If there’s one thing–no, three things–I hate about discussing poetry, they are: sweeping generalities, declarative sentences, and conviction that leaves nothing open for discussion. Poetry is a living, breathing thing (except when it’s not) and defies facile categorizations (except when it doesn’t) and will turn on you in a heartbeat (except when it sits there staring you in the face). See what I mean?
So about the only categorizations of poetry I’m comfortable with are linguistic and cultural in nature, i.e., is it French or English? is it a sonnet or free verse? is it regional or personal? Do I like it or not? You get the drift.
That said, I’m happy to plug a book that’s regional in nature, but the similarities stop right about there. New Poets of the American West, edited by Lowell Jaeger, is an exhilarating collection from poets united by geography and, fair to say, a certain reverence for the landscape they walk/drive/ride/boat/ramble across every day. Together they create a detailed topography of the American West.
If the wide open spaces of the West had a gospel choir, this anthology would be the microphone. Published by Many Voices Press, it boasts a whopping 256 poets in its 550 pages. Each poem steps forward like a soloist. As you’re listening to one, you can hear the unified hum of the background singers.
In this collection you’ll hear personal voices, public voices, Native voices, Hispanic voices, university voices, ranch voices, city voices, forest voices, river voices, night voices, dawn voices. You’ll sit and have coffee, a few beers, and even dinner on a fishing boat. It’s truly a joy to sit and let the voices wash over you as you turn the pages.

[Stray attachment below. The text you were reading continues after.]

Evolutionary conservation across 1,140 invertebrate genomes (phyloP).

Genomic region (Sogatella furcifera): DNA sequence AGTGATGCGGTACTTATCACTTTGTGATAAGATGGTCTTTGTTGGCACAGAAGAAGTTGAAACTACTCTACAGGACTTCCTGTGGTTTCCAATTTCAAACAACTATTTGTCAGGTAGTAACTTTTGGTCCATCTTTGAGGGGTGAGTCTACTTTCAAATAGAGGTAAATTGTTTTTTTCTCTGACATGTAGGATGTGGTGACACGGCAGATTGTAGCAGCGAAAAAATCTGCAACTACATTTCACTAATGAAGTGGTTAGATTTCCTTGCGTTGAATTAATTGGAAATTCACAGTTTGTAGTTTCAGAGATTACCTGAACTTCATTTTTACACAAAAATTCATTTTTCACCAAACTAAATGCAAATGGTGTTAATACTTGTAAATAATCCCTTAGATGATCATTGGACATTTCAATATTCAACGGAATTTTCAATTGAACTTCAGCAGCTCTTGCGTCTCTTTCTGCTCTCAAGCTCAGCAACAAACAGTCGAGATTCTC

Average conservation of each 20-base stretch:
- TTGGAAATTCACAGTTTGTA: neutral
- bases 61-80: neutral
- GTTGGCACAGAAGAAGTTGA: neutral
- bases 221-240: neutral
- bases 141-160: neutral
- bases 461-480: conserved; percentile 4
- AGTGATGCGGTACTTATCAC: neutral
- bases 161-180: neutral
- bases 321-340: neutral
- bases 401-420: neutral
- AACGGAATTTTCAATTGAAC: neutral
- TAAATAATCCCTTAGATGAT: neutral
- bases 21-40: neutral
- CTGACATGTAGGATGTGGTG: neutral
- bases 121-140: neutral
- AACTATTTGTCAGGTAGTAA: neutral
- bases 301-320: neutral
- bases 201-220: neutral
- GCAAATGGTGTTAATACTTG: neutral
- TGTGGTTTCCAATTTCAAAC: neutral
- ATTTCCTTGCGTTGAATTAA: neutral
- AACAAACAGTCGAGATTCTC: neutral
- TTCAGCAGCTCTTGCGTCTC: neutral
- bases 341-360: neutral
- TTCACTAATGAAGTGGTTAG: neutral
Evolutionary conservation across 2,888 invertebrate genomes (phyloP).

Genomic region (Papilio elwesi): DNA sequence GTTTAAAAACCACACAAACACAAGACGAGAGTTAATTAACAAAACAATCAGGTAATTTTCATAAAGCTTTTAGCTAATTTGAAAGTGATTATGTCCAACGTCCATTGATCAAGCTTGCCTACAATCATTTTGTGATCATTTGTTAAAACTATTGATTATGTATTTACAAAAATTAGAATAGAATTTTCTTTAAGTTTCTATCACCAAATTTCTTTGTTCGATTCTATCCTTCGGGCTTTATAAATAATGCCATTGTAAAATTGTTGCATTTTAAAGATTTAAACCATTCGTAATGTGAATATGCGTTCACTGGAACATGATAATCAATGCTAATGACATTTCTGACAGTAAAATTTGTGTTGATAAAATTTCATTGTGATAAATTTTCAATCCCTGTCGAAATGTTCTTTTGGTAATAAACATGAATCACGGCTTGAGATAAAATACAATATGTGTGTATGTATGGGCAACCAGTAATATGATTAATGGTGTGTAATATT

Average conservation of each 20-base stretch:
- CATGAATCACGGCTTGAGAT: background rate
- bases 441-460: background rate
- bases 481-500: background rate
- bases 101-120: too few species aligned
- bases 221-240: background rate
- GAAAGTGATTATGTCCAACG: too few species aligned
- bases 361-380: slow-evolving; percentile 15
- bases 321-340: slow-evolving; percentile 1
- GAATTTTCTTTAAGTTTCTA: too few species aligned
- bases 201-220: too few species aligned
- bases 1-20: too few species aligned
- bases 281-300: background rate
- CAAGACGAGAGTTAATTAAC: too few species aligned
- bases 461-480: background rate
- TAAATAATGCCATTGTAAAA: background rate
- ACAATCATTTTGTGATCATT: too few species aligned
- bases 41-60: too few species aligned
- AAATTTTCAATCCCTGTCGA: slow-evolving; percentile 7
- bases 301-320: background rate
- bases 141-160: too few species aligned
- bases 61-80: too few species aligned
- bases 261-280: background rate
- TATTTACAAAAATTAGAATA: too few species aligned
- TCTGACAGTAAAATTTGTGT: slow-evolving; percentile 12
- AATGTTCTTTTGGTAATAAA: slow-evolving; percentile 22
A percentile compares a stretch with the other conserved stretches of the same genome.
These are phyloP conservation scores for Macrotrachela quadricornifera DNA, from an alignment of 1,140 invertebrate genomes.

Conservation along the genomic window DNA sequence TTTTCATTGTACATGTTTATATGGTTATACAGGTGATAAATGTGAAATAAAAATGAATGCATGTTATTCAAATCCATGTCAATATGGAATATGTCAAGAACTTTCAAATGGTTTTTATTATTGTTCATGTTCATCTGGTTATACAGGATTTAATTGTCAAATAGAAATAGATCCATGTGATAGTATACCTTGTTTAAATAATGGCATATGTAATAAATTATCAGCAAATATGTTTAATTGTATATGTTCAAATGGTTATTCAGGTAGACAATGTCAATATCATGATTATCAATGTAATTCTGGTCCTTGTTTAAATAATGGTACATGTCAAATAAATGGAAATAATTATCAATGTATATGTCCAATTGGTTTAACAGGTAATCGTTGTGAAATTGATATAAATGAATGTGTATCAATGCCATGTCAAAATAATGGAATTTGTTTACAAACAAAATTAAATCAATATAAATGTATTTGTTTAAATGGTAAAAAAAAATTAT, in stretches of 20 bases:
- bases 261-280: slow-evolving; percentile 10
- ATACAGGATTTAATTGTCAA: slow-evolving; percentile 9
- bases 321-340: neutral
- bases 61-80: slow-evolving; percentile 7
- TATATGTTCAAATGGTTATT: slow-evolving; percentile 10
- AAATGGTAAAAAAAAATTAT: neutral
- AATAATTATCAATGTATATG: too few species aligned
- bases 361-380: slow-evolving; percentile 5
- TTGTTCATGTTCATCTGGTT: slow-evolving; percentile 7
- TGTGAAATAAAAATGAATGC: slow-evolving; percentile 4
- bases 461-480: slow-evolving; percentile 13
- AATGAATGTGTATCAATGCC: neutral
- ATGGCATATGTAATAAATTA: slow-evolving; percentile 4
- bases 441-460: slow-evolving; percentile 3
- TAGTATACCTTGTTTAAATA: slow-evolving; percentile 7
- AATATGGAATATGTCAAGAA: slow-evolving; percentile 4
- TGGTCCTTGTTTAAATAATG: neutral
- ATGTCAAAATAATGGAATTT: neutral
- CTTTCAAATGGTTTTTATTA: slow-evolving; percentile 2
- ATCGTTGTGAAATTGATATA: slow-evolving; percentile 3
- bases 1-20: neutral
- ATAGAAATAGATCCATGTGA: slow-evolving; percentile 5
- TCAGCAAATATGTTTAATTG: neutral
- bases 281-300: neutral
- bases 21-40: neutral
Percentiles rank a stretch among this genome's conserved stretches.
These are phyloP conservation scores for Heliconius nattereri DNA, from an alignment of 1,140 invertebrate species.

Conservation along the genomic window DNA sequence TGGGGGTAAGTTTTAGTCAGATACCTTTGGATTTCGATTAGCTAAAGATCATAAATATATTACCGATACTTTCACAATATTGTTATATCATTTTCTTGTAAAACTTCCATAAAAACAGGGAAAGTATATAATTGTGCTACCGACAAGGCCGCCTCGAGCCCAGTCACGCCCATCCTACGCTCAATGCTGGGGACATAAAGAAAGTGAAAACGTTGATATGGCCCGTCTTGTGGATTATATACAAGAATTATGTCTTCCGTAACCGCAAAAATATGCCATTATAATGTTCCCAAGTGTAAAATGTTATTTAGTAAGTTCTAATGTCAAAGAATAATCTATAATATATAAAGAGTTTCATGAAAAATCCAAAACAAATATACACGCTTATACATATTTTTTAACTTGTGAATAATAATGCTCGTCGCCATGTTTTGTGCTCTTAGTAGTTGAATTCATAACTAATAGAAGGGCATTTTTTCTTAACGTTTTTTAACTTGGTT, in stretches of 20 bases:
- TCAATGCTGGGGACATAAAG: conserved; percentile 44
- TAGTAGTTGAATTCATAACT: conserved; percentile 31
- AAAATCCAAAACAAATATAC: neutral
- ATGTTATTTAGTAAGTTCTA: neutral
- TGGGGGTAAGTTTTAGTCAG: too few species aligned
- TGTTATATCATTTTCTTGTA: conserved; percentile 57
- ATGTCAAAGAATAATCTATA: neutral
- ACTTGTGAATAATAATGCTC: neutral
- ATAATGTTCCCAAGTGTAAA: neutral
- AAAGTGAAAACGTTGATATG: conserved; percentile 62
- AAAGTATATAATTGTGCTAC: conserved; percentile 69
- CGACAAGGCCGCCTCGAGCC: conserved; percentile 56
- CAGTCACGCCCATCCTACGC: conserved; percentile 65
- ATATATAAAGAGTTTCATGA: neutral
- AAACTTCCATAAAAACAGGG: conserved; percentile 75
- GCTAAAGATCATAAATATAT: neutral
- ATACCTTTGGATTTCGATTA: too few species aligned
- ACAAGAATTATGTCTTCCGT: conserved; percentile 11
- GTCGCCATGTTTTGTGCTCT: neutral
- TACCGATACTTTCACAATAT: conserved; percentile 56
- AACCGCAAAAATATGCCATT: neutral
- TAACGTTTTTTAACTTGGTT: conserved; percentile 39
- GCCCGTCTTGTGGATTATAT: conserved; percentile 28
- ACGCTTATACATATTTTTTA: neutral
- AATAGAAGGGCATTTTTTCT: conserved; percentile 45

At the venerated Tattered Cover bookstore in Denver on October 15, 2010, I was lucky enough to attend a reading from the pages of this book, MC’d by my friend and fellow poet in arms, Joe Hutchison. All the readers were Colorado poets, but they ran the gamut in style and delivery. Art Goodtimes shook us to our boots with his loud, boisterous performance. Art looks like a jolly mountain man with a hell of a big bag of stories to share. Even in casual conversation he practically SHOUTS, reminding us (thank you!) that poetry is not to be cloistered in libraries and bookstores. It’s rhythmic and free and decidedly bent on delivering its message in powerful ways, from a captivating sotto voce to a rousing fortissimo.
Poetic power resides not only in volume but in arresting visuals and poignant pauses, as Kathy Conde and Marilyn Krysl reminded us as they read, delving into painful truths and hard-won epiphanies. And poetic power has its decidedly feminine swagger, as both women also deftly demonstrated in their delivery. A steady power I discovered that night was in the drawl-tinted voice of Rawdon Tomlinson, who explored family bonds in poems that sailed above the land and dug down into its sand. Another was Peter Anderson, from Crestone, CO, whose seamless night-driving narrative took us far from the bookstore to the middle of Nowhere.
New Poets of the American West is a tremendous work that commemorates our present in the West, even as we contemplate its past and fret over its future. But don’t take my word for it…get a copy for yourself and discovery the West in all its splendor, contradictions, struggles, triumphs, and beauty.